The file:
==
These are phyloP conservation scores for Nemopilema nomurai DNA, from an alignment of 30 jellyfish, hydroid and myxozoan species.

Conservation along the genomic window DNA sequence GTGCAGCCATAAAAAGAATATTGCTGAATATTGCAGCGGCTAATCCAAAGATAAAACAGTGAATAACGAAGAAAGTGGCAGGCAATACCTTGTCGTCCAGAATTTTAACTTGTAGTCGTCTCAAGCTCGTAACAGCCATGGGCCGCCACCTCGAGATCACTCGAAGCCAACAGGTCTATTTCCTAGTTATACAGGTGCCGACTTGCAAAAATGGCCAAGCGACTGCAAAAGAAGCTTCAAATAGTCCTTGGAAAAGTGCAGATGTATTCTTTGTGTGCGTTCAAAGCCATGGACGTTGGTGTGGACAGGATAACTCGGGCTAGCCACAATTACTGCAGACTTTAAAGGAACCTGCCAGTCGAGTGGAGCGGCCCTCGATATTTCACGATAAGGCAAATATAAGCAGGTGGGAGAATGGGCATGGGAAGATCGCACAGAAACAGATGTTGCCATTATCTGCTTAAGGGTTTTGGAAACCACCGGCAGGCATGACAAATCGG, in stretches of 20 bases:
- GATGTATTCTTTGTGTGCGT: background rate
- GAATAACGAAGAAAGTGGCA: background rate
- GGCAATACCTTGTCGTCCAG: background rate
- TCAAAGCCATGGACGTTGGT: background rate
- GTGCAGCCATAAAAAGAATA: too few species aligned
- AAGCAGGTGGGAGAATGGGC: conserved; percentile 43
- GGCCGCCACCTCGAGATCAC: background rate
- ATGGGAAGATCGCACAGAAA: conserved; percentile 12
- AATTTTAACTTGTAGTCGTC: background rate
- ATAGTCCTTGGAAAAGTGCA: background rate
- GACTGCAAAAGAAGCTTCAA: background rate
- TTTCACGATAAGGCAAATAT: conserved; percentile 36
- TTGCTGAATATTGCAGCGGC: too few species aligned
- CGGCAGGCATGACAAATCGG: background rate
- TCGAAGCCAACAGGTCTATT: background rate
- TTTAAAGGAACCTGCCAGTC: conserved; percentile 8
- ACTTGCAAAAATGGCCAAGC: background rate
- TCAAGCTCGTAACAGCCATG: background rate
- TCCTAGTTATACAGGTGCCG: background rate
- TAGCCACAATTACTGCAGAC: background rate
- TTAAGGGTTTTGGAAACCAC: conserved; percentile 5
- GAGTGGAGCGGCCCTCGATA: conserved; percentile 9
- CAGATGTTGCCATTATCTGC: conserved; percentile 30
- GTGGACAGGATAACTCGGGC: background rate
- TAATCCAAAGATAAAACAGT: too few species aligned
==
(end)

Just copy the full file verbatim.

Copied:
These are phyloP conservation scores for Nemopilema nomurai DNA, from an alignment of 30 jellyfish, hydroid and myxozoan species.

Conservation along the genomic window DNA sequence GTGCAGCCATAAAAAGAATATTGCTGAATATTGCAGCGGCTAATCCAAAGATAAAACAGTGAATAACGAAGAAAGTGGCAGGCAATACCTTGTCGTCCAGAATTTTAACTTGTAGTCGTCTCAAGCTCGTAACAGCCATGGGCCGCCACCTCGAGATCACTCGAAGCCAACAGGTCTATTTCCTAGTTATACAGGTGCCGACTTGCAAAAATGGCCAAGCGACTGCAAAAGAAGCTTCAAATAGTCCTTGGAAAAGTGCAGATGTATTCTTTGTGTGCGTTCAAAGCCATGGACGTTGGTGTGGACAGGATAACTCGGGCTAGCCACAATTACTGCAGACTTTAAAGGAACCTGCCAGTCGAGTGGAGCGGCCCTCGATATTTCACGATAAGGCAAATATAAGCAGGTGGGAGAATGGGCATGGGAAGATCGCACAGAAACAGATGTTGCCATTATCTGCTTAAGGGTTTTGGAAACCACCGGCAGGCATGACAAATCGG, in stretches of 20 bases:
- GATGTATTCTTTGTGTGCGT: background rate
- GAATAACGAAGAAAGTGGCA: background rate
- GGCAATACCTTGTCGTCCAG: background rate
- TCAAAGCCATGGACGTTGGT: background rate
- GTGCAGCCATAAAAAGAATA: too few species aligned
- AAGCAGGTGGGAGAATGGGC: conserved; percentile 43
- GGCCGCCACCTCGAGATCAC: background rate
- ATGGGAAGATCGCACAGAAA: conserved; percentile 12
- AATTTTAACTTGTAGTCGTC: background rate
- ATAGTCCTTGGAAAAGTGCA: background rate
- GACTGCAAAAGAAGCTTCAA: background rate
- TTTCACGATAAGGCAAATAT: conserved; percentile 36
- TTGCTGAATATTGCAGCGGC: too few species aligned
- CGGCAGGCATGACAAATCGG: background rate
- TCGAAGCCAACAGGTCTATT: background rate
- TTTAAAGGAACCTGCCAGTC: conserved; percentile 8
- ACTTGCAAAAATGGCCAAGC: background rate
- TCAAGCTCGTAACAGCCATG: background rate
- TCCTAGTTATACAGGTGCCG: background rate
- TAGCCACAATTACTGCAGAC: background rate
- TTAAGGGTTTTGGAAACCAC: conserved; percentile 5
- GAGTGGAGCGGCCCTCGATA: conserved; percentile 9
- CAGATGTTGCCATTATCTGC: conserved; percentile 30
- GTGGACAGGATAACTCGGGC: background rate
- TAATCCAAAGATAAAACAGT: too few species aligned